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credit, to initiate promoting ventures, to hoist up the price level, for a space of about four years. Then we cave in. Should we be caught in this way if we had a corps of experts to make visible to us the actual contours of the foundations upon which we suppose we are resting? Again, just as the private speculator finds himself quite unprepared for the emergency of a crisis, so does the puhlic authority. If restriction of private industry were known to be inevitable four years in advance, we should find it hard to excuse a government that failed to concentrate its own undertakings in such a way as to increase public employment when private employment diminishes. Finally, if we knew in advance when hard times were due, we might be spared the waste of social and political energy entailed by radical and reactionary movements that are nothing but blind protests against the inevitable. ALVIN S. JOHNSON.

"Where did you say he'd been?" "He didn't say. I dragged him to the house, And gave him tea and tried to make him smoke. I tried to make him talk about his travels. Nothing would do: he just kept nodding off." "What did he say? Did he say anything?" "But little." "Anything? Mary, confess He said be'd come to ditch the meadow for me." "Warren!" "But did be? I just want to know." "Of course he did. What would you have him say? Surely you wouldn't grudge tbe poor old man Some humble way to save bis self-respect. He added, if you really care to know. He meant to clear tbe upper pasture, too. That sounds like something you have heard before? Warren, I wish you could bave heard tbe way He jumbled everything. I stopped to look Two or three times—^he made me feel so queer— To see if be was talking in bis sleep. He ran on Harold W^ilson—^you remember— Tbe boy you had in haying four years since. He's finished school, and teaching in his college. Silas declares you'll have to get him back. He says tbey two will make a team for work: Between them they will lay this farm as smootb! The way be mixed that in witb otber things. He thinks young Wilson a likely lad, though daft On education—you know bow tbey fought All through July under the blazing sun, Silas up on the cart to build the load, Harold along beside to pitch it on." "Yes, I took care to keep well out of earsbot." "Well, tbose days trouble Silas like a dream. You wouldn't think tbey would. How some tbings linger! Harold's young college boy's assurance piqued him. After so many years he still keeps finding Good arguments he sees he migbt bave used. I sympathize, I know just how it feels To think of the rigbt thing to say too late. Harold's associated in bis mind witb Latin. He asked me wbat I thought of Harold's saying He studied Latin like tbe violin Because be liked it—that an argument! He said he couldn't make the boy believe He could find water witb a bazel prong— Wbich showed how mucb good school had ever done him. He wanted to go over tbat. But most of all He tbinks if he could have another chance To teach him how to build a load of hay " "I know, tbat's Silas' one accomplishment. He bundles every forkful in its place, And tags and numbers it for future reference, So he can find and easily dislodge it In tbe unloading. Silas does that well. He takes it out in bunches like big birds' nests. You never see bim standing on the bay He's trying to lift, straining to lift himself." "He thinks if be could teach bim that, he'd be Some good perhaps to someone in the world. He hates to see a boy the fool of books. Poor Silas, so concerned for other folk, And nothing to look backward to with pride,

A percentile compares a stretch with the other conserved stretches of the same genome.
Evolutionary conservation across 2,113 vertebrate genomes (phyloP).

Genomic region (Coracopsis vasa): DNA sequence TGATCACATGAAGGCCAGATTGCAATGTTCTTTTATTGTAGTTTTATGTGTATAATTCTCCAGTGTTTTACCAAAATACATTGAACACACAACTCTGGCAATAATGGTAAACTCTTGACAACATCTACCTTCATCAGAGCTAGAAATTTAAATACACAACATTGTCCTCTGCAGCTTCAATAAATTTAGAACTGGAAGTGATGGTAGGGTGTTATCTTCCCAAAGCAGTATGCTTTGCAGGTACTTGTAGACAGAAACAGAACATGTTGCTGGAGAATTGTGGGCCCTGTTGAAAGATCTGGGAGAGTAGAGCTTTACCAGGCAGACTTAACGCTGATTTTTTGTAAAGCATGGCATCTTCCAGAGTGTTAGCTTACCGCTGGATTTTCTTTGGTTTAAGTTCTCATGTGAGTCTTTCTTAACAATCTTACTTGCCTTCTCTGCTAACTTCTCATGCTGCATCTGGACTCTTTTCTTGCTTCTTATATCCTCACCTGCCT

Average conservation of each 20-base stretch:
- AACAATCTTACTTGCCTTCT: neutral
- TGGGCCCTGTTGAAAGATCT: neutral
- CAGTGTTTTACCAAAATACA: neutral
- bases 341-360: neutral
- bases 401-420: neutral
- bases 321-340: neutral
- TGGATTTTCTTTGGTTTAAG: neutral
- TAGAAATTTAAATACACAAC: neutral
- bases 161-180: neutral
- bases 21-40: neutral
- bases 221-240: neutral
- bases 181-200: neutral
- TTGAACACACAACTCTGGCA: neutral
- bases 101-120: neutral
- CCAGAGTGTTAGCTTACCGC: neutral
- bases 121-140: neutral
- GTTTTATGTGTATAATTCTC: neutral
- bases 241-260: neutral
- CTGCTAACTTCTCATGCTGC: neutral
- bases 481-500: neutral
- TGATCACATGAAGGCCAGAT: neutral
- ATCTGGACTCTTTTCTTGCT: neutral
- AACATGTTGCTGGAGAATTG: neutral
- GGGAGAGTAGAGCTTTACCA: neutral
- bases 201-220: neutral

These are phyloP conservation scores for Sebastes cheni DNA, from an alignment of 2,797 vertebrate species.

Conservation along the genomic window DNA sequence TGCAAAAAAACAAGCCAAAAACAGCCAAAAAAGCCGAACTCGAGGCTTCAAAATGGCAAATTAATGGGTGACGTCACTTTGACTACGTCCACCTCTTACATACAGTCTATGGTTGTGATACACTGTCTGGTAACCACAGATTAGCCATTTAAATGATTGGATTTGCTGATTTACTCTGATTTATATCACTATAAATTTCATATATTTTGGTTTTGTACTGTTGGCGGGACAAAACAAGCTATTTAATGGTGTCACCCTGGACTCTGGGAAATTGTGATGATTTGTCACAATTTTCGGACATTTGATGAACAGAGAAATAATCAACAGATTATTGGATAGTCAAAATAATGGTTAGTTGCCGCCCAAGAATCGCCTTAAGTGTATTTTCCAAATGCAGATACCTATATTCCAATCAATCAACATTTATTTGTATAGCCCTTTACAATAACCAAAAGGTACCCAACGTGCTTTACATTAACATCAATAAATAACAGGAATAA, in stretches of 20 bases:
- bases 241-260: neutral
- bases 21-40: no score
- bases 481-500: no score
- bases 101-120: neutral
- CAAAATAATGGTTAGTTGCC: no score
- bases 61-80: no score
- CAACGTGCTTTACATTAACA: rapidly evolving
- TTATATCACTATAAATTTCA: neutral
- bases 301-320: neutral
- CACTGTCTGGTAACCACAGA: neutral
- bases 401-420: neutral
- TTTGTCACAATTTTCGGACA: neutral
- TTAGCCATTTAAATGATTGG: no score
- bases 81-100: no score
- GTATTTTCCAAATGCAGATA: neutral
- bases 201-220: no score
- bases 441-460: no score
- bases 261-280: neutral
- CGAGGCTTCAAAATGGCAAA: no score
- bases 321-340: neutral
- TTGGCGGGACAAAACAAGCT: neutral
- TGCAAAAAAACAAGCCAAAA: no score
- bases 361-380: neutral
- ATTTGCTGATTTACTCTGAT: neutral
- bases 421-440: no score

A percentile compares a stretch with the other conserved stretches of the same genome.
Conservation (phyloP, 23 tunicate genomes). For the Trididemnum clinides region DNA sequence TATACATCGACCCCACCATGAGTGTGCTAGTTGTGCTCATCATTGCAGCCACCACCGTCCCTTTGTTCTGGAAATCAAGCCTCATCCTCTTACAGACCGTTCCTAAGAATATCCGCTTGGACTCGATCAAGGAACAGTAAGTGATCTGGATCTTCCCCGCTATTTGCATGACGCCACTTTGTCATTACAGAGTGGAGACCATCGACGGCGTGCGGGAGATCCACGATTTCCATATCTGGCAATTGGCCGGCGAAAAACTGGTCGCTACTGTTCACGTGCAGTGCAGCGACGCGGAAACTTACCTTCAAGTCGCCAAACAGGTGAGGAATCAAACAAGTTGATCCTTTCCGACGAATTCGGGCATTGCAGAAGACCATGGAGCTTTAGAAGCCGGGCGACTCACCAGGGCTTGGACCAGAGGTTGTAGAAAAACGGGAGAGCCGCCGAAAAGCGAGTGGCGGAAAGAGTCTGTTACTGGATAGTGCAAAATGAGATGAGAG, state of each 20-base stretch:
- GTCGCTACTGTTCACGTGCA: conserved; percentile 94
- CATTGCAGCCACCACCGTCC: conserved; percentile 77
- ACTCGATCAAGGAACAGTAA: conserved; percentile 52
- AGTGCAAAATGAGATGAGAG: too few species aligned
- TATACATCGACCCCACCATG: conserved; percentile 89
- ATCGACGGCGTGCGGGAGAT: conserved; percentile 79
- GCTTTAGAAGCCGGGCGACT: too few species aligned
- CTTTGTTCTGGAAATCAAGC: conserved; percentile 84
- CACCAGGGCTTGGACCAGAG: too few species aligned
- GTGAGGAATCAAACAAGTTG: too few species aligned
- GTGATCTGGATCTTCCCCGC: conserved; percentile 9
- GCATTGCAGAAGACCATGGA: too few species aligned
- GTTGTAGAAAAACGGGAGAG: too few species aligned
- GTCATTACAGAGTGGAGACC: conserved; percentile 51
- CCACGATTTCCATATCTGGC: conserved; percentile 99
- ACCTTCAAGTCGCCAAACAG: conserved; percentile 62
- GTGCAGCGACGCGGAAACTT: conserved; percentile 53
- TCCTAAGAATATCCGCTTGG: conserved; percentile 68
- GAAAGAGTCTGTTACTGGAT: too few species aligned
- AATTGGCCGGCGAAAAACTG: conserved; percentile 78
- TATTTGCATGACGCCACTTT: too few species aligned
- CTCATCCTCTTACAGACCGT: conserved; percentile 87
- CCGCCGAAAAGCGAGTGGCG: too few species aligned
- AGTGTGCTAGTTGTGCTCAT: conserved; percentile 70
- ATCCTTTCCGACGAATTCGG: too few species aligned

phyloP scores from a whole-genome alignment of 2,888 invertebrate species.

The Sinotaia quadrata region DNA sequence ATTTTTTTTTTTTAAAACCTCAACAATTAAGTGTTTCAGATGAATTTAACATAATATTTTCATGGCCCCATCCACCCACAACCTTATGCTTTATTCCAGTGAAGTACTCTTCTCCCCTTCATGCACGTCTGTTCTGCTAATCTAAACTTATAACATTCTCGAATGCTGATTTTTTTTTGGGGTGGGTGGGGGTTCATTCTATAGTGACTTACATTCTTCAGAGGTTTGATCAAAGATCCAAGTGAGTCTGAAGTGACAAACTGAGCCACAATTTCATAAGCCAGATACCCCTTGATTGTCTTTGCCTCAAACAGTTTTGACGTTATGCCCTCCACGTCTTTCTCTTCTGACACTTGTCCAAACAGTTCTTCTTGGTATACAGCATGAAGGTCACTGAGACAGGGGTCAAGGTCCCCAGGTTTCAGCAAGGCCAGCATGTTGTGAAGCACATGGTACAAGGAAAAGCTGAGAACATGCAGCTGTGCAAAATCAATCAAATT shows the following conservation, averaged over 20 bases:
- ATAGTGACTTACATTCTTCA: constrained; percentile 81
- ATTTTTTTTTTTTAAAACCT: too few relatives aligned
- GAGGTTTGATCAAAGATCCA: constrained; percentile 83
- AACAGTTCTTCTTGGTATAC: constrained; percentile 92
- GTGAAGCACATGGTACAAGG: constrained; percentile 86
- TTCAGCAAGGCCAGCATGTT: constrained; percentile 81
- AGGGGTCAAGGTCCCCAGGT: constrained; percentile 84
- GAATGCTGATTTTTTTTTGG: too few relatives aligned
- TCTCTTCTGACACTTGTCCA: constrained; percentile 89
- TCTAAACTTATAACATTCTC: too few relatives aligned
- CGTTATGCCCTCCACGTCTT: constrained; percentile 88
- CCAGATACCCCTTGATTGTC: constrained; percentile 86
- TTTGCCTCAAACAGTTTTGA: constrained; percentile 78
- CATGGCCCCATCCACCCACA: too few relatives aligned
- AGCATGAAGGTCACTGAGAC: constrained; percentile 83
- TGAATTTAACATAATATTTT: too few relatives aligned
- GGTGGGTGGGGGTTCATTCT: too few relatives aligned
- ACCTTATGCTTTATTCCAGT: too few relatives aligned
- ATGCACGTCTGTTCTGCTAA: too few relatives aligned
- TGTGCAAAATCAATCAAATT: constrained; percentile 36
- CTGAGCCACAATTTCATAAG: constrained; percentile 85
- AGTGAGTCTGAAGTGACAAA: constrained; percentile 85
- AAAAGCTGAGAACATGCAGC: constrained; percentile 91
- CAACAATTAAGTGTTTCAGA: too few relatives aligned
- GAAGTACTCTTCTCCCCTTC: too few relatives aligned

The Death of the Hired Man
MARY sat musing on the lamp-flame at the table, Waiting for Warren. When she heard his step, She ran on tiptoe down the darkened passage To meet him in the doorway with the news And put him on his guard. "Silas is back." She pushed him outward with her through the door And shut it after her. "Be kind," she said. She took the market things from Warren's arms And set them on the porch, then drew him down Xo sit beside her on the wooden steps. "Wlien was I ever anything but kind to him? But I'll not have the fellow back," he said. "I told him so last haying, didn't I? 'If he left then,' I said, 'that ended i t ' What good is he? Who else will harbour him At his age for the little he can do? What help he is there's no depending on. Off he goes always when I need him most. 'He thinks he ought to earn a little pay, Enough at least to buy tobacco with, So he won't have to beg and be beholden.' 'All right,' I say, 'I can't afford to pay Any fixed wages, though I wish I could.' 'Someone else can.' 'Then someone else will have to.* I shouldn't mind his bettering himself If that was what it was. You can be certain. When he begins like that, there's someone at him Trying to coax bim ofJ with pocket-money— In haying time, when any help is scarce. In winter he comes back to us. I'm done." "Sh! not so loud: he'll bear you," Mary said. "I want him to: he'll have to, soon or late." "He's worn out. He's asleep beside tbe stove. When I came up from Rowe's I found him here, Huddled against the barn-door fast asleep, A miserable sight, and frightening, too— You needn't smile—I didn't recognize him— I wasn't looking for him—and he's changed. Wait till you see."